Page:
The death of Robert McNamara serves as George Will’s springboard to reflect on contemporary neo-conservativism. Will reminds us that neo-conservatism began, in significant part, as a reaction to the immodest stance of McNamara and others that social science can tell us with precision how we should proceed. He finds, however, that today’s neo-conservatism has much in common with McNamara’s stance. Will writes:
The world McNamara has departed could soon be convulsed by attempts to modify Iran’s behavior. Since a variety of incentives have been unavailing, more muscular measures — perhaps “surgical strikes,” a phrase redolent of the McNamara mentality — are contemplated.
Some persons fault the president for not having more ambitious plans to prompt and guide Iranians toward regime change. That outcome is sometimes advocated, and its consequences confidently anticipated, by neoconservatives whose certitude about feasibility resembles that which, decades ago, neoconservatism was born to counter.
But strikes against Iran’s nuclear facilities would not be attempts at behavior modification; they would be efforts to eliminate a capability that permits ceratin behavior. And one can advocate ambitious plans to promote regime change without having great certitude about the consequences. Will could just as easily accuse those with less ambitious plans, or none at all, of having great certitude that a nuclear Iran will behave rationally, like the Soviet Union did. Robert McNamara was a big believer in rationality.
Will’s piece is thought-provoking, in any event, and it provoked me to compare McNamara and Donald Rumsfeld who, though not a neo-conservative, is sometimes considered a “fellow traveler.” The similarities seem obvious: both achieved extraordinary things at an early age (though Rumsfeld was far more seasoned and accomplished than McNamara when he became Secretary of Defense for the second time); both were sticklers for data and precision; both came to the Pentagon brimming with ideas for reform and modernization of the military; both met resistance from the military; both had their tenure defined not by the reforms they wanted to implement but by an unanticipated war against rag-tag opposition that went badly; both left the Pentagon following lack of military success; both wars went better after they departed.
There are important differences too. For example, under McNamara, U.S. troop levels in Vietnam kept increasing. By contrast, Rumsfeld wanted a small U.S. “footprint” in Iraq, and he apparently rejected calls for more troops.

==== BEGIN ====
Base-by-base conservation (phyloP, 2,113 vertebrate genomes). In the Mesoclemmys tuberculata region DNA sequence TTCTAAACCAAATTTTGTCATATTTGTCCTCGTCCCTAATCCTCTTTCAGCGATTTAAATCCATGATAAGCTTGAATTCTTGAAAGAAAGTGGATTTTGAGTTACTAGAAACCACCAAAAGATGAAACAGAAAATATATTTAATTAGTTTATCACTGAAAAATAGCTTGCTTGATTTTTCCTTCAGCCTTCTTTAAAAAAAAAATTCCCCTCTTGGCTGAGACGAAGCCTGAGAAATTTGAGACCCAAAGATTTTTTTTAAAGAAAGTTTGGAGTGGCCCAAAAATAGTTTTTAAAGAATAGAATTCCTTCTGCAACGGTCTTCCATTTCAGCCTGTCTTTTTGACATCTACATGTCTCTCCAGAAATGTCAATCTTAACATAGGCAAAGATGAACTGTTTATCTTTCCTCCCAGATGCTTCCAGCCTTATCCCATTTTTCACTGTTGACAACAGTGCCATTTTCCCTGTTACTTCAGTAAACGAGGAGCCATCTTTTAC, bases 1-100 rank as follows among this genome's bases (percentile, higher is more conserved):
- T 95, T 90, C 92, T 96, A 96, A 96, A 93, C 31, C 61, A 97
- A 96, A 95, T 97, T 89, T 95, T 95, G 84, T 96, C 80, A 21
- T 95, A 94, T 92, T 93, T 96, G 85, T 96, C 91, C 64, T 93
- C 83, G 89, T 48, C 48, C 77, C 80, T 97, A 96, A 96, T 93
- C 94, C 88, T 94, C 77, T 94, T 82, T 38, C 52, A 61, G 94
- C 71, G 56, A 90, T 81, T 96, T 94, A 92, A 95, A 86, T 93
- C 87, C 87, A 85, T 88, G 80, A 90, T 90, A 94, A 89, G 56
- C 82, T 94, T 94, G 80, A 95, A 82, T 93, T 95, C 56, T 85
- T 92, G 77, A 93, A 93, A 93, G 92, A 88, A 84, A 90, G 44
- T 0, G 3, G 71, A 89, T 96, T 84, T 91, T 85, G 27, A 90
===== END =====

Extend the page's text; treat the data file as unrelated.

As I noted here, Michael Lind argues that the U.S. blundered in Vietnam under McNamara by overcommitting U.S. troops to what was essentially a guerrilla war, at least until 1968 when McNamara left the Pentagon. This resulted in a level of American casualties that badly undermined domestic support for the war. Rumsfeld, many have argued, blundered by not sending enough troops to Iraq.
In insisting on a small U.S. footprint in Iraq, I don’t believe Rumsfeld cited the need to keep U.S. casualties low, Rather his focus was on trying to prevent the U.S. from being perceived as an occupying force, on making sure that Iraqis were invested in promoting stability, and on creating conditions whereby they ultimately could stand on their own.
But Rumsfeld may also have been motivated by a desire to keep the U.S. death count low. If so, he succeeded, at least as compared to Vietnam. But the war still lost public support to the point that there was great pressure to accept defeat, as in Vietnam. Fortunately the administration resisted that pressure.
With a bigger footprint, we would have lost more American lives which, other things being equal, would have eroded support more quickly, perhaps precluding the “surge.” But with a bigger footprint, we might have succeeded much earlier, thereby maintaining domestic support all along and precluding the need for a surge.
Meanwhile, we seem to have been viewed as an occupying force notwithstanding Rumsfeld’s attempt to leave a small footprint. Yet we maintained enough credibility for the Sunnis ultimately to cooperate with us and indeed to take the lead in expelling al Qaeda from Anbar province and beyond.
George Will is right about this much — consequences should not confidently be anticipated.
UPDATE: There are other differences between McNamara and Rumsfeld, of course. The most important is that McNamara was an abject failure in office and Rumsfeld was not. Under Rumsfeld, our military liberated two nations and both remain liberated, though troubled. Under McNamara, we lost ground and moved well down the path towards losing a war.